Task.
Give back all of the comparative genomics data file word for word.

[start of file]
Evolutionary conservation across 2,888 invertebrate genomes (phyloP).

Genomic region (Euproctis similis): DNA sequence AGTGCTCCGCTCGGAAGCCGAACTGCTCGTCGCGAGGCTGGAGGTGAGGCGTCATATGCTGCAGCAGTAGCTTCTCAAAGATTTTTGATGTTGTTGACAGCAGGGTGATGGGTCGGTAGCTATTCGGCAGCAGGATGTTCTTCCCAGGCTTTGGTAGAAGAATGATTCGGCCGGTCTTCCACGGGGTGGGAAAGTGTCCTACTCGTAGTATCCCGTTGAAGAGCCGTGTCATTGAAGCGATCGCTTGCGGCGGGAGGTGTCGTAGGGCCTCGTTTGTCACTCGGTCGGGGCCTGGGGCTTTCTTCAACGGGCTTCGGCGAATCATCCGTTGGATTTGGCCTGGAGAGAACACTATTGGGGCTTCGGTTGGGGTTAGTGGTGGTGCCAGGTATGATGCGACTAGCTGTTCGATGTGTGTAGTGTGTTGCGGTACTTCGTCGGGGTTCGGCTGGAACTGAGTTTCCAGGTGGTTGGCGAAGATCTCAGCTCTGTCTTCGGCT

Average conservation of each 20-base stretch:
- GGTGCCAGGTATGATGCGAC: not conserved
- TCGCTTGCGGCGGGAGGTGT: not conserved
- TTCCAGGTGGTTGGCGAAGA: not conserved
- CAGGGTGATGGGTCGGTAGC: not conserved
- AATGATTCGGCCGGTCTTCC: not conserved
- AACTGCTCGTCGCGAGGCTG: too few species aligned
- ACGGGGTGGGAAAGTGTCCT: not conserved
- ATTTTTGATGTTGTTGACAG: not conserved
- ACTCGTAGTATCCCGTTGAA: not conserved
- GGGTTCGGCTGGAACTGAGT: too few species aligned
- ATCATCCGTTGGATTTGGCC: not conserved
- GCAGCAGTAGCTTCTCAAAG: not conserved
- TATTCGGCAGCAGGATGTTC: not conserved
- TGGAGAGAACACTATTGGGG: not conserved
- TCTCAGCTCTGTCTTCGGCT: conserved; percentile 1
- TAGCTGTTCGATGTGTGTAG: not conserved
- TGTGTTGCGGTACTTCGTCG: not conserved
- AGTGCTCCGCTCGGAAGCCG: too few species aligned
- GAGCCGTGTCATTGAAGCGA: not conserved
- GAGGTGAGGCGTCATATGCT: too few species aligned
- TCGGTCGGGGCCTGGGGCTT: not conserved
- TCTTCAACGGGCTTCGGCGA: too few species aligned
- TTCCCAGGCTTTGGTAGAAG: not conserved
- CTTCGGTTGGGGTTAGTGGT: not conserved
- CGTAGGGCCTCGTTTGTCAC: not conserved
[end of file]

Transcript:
Evolutionary conservation across 2,888 invertebrate genomes (phyloP).

Genomic region (Euproctis similis): DNA sequence AGTGCTCCGCTCGGAAGCCGAACTGCTCGTCGCGAGGCTGGAGGTGAGGCGTCATATGCTGCAGCAGTAGCTTCTCAAAGATTTTTGATGTTGTTGACAGCAGGGTGATGGGTCGGTAGCTATTCGGCAGCAGGATGTTCTTCCCAGGCTTTGGTAGAAGAATGATTCGGCCGGTCTTCCACGGGGTGGGAAAGTGTCCTACTCGTAGTATCCCGTTGAAGAGCCGTGTCATTGAAGCGATCGCTTGCGGCGGGAGGTGTCGTAGGGCCTCGTTTGTCACTCGGTCGGGGCCTGGGGCTTTCTTCAACGGGCTTCGGCGAATCATCCGTTGGATTTGGCCTGGAGAGAACACTATTGGGGCTTCGGTTGGGGTTAGTGGTGGTGCCAGGTATGATGCGACTAGCTGTTCGATGTGTGTAGTGTGTTGCGGTACTTCGTCGGGGTTCGGCTGGAACTGAGTTTCCAGGTGGTTGGCGAAGATCTCAGCTCTGTCTTCGGCT

Average conservation of each 20-base stretch:
- GGTGCCAGGTATGATGCGAC: not conserved
- TCGCTTGCGGCGGGAGGTGT: not conserved
- TTCCAGGTGGTTGGCGAAGA: not conserved
- CAGGGTGATGGGTCGGTAGC: not conserved
- AATGATTCGGCCGGTCTTCC: not conserved
- AACTGCTCGTCGCGAGGCTG: too few species aligned
- ACGGGGTGGGAAAGTGTCCT: not conserved
- ATTTTTGATGTTGTTGACAG: not conserved
- ACTCGTAGTATCCCGTTGAA: not conserved
- GGGTTCGGCTGGAACTGAGT: too few species aligned
- ATCATCCGTTGGATTTGGCC: not conserved
- GCAGCAGTAGCTTCTCAAAG: not conserved
- TATTCGGCAGCAGGATGTTC: not conserved
- TGGAGAGAACACTATTGGGG: not conserved
- TCTCAGCTCTGTCTTCGGCT: conserved; percentile 1
- TAGCTGTTCGATGTGTGTAG: not conserved
- TGTGTTGCGGTACTTCGTCG: not conserved
- AGTGCTCCGCTCGGAAGCCG: too few species aligned
- GAGCCGTGTCATTGAAGCGA: not conserved
- GAGGTGAGGCGTCATATGCT: too few species aligned
- TCGGTCGGGGCCTGGGGCTT: not conserved
- TCTTCAACGGGCTTCGGCGA: too few species aligned
- TTCCCAGGCTTTGGTAGAAG: not conserved
- CTTCGGTTGGGGTTAGTGGT: not conserved
- CGTAGGGCCTCGTTTGTCAC: not conserved